Objectives In line with Karasek's job strain model, the objective of the study was to determine whether workers submitted to high job strain, a combination of high psychological demand and low decision latitude, develop more psychological distress than workers not submitted to high job strain.
A second objective was to determine whether social support at work modifies the association between job strain and psychological distress.
Methods The design was cross-sectional and included white-collar workers in the Québec city area.
A self-administered 26-item questionnaire (the Job Content Questionnaire) measured psychological demand, decision latitude, and social support at work.
Psychological distress was measured by the Psychiatric Symptom Index, a 14-item self-administered instrument.
Results Among the 2889 participants, the prevalence of psychological distress was 27.8%. High job strain was present in 20.5% of the subjects.
The crude odds ratio (OR) of high job strain with psychological distress was 3.52 [95% confidence interval (95% CI) 2.54-4.88]. The OR adjusted for age, gender, employment status, occupation, social support at work, nonwork social support, cynicism, hostility, domestic load, and stressful life events during the last 12 months was still significant (OR 2.45,95% CI 1.66-3.62).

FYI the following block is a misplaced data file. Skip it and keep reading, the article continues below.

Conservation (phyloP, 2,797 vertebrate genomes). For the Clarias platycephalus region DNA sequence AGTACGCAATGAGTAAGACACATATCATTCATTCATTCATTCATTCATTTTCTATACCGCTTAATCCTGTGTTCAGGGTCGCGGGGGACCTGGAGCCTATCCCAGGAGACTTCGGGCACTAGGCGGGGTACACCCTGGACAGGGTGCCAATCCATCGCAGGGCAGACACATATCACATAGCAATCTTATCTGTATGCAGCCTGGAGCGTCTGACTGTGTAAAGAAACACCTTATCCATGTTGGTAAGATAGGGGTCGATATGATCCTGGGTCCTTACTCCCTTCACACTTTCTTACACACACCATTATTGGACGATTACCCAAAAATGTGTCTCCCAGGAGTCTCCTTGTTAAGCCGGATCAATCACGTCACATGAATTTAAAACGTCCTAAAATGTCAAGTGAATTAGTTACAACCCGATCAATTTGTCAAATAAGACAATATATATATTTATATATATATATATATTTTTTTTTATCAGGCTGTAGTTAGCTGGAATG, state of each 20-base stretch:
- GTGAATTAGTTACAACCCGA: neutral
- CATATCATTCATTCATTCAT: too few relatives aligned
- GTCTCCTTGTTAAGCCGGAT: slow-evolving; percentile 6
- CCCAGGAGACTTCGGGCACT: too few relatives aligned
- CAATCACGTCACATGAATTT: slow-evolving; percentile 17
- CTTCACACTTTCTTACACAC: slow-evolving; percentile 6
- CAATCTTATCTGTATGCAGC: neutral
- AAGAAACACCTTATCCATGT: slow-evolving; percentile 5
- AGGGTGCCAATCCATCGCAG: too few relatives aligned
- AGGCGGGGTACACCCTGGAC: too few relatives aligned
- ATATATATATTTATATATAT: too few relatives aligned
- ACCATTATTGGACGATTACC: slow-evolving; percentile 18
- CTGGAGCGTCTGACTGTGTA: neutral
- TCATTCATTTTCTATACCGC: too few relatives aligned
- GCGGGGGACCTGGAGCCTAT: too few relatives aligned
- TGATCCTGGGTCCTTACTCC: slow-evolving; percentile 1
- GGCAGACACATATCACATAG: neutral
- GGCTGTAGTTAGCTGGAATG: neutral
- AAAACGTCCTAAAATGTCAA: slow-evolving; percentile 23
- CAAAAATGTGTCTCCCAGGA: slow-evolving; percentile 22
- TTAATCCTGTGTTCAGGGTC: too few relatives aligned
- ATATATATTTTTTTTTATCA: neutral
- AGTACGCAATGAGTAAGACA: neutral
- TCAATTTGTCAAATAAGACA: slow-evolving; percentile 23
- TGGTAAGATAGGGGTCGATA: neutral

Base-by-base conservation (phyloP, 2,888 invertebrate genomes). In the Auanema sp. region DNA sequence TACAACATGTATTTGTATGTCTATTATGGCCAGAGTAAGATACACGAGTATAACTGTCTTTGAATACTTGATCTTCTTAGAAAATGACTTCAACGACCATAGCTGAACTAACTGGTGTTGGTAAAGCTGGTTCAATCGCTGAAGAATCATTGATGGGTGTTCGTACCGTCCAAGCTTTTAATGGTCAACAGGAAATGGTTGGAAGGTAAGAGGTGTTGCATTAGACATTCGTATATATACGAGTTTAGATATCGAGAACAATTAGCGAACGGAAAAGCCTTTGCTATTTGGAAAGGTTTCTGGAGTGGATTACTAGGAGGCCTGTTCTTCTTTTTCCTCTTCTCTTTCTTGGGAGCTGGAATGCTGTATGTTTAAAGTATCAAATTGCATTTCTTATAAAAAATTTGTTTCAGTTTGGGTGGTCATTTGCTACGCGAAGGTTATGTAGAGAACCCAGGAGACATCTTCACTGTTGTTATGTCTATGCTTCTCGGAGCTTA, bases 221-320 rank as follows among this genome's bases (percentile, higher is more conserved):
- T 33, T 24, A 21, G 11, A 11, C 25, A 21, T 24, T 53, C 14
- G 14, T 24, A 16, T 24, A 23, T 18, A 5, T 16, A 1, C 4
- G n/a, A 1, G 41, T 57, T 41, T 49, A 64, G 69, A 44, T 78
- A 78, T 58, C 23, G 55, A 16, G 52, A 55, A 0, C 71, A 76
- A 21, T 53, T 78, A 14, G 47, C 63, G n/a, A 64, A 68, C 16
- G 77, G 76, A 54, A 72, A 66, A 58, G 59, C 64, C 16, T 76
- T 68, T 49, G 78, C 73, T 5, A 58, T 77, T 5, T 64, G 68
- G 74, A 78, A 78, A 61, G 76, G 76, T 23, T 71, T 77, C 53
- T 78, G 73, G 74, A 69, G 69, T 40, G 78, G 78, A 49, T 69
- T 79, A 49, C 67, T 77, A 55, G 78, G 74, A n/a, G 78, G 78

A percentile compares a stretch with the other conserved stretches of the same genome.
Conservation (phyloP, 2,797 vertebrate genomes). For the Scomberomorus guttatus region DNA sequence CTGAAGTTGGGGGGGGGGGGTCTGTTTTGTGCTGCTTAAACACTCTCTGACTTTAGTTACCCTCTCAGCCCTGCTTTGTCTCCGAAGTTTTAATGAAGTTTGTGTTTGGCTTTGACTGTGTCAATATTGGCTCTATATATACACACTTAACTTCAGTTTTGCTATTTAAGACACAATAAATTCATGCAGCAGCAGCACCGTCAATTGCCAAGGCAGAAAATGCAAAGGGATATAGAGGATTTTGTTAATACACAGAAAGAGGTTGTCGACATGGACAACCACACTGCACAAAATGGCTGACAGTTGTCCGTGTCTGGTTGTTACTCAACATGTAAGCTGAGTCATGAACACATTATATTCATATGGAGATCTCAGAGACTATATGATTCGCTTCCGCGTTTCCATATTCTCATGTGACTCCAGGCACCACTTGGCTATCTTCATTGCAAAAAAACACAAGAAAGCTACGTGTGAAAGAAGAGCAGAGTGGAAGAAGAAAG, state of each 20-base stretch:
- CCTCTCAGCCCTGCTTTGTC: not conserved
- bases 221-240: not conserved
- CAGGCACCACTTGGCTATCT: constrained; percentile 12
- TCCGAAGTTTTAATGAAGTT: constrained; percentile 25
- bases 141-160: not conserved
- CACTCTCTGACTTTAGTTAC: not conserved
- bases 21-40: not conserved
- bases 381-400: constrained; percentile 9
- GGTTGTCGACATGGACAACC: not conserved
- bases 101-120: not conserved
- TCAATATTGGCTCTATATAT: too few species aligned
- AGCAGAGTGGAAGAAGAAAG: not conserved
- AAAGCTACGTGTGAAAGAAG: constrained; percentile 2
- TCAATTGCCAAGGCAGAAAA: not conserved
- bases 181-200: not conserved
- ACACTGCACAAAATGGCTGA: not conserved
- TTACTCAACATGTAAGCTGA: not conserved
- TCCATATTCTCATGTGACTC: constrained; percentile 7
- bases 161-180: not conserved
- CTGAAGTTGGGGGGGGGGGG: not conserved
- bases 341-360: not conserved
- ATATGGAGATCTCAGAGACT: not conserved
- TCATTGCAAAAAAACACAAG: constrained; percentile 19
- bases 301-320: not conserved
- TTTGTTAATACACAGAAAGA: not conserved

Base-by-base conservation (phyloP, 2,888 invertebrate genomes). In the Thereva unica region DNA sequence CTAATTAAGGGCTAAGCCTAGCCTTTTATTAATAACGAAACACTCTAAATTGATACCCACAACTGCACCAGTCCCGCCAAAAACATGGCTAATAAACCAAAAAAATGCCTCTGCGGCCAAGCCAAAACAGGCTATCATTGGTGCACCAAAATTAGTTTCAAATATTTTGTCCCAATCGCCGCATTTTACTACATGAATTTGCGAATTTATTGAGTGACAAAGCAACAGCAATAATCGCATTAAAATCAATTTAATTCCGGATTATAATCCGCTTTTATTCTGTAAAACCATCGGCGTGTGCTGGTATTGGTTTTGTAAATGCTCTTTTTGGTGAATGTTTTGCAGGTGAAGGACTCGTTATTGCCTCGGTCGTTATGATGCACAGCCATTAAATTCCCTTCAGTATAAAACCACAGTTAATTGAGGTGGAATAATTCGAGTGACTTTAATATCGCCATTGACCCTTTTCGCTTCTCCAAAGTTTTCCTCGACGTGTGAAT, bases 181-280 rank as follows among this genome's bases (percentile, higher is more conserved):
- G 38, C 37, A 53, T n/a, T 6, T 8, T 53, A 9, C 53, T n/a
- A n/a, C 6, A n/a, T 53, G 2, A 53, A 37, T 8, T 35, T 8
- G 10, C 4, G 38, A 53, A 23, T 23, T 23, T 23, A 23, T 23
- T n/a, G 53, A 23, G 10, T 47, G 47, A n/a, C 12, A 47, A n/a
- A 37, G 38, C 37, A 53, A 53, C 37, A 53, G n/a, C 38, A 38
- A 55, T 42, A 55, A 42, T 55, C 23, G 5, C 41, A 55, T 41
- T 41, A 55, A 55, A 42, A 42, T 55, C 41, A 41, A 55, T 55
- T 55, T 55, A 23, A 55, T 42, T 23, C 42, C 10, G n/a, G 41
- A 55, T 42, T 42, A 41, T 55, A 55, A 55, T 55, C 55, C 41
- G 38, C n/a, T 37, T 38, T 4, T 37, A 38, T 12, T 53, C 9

Conclusions Our results support the association between job strain and psychological distress. (...)
Mots-clés Pascal : Stress, Charge travail, Milieu professionnel, Exposition professionnelle, Santé mentale, Support social, Employé bureau, Médecine travail, Epidémiologie, Prévalence, Homme, Québec, Canada, Amérique du Nord, Amérique
Mots-clés Pascal anglais : Stress, Workload, Occupational environment, Occupational exposure, Mental health, Social support, Clerical personnel, Occupational medicine, Epidemiology, Prevalence, Human, Quebec, Canada, North America, America
Notice produite par :
Inist-CNRS - Institut de l'Information Scientifique et Technique
Cote : 96-0438028
Code Inist : 002B18C14. Création : 10/04/1997.